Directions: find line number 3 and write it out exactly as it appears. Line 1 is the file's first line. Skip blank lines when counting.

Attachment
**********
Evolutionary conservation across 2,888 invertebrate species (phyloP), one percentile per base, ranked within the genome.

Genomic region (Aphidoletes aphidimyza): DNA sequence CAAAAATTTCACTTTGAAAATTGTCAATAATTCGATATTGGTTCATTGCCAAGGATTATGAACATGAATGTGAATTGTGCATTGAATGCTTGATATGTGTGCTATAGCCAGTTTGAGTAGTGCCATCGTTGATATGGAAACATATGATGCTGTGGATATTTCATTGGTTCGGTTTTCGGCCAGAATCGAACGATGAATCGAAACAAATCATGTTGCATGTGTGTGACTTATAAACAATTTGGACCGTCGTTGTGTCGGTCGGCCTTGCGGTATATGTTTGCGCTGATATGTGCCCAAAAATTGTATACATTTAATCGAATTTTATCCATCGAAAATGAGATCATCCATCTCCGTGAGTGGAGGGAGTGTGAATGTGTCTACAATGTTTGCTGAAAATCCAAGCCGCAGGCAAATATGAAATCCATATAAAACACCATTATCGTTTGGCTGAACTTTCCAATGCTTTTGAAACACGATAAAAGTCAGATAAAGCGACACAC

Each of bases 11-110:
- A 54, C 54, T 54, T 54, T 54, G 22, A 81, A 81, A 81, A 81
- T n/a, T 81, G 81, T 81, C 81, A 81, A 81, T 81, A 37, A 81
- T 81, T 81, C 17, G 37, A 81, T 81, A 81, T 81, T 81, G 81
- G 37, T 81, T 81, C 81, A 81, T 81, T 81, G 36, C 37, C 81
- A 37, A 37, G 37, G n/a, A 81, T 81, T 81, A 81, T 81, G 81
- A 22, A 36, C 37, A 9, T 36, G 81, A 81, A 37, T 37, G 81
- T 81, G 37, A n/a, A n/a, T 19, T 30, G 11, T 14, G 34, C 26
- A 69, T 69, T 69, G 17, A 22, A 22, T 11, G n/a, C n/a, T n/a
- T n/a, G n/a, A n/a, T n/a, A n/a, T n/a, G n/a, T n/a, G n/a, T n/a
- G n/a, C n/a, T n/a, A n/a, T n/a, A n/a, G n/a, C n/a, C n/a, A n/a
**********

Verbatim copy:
Each of bases 11-110: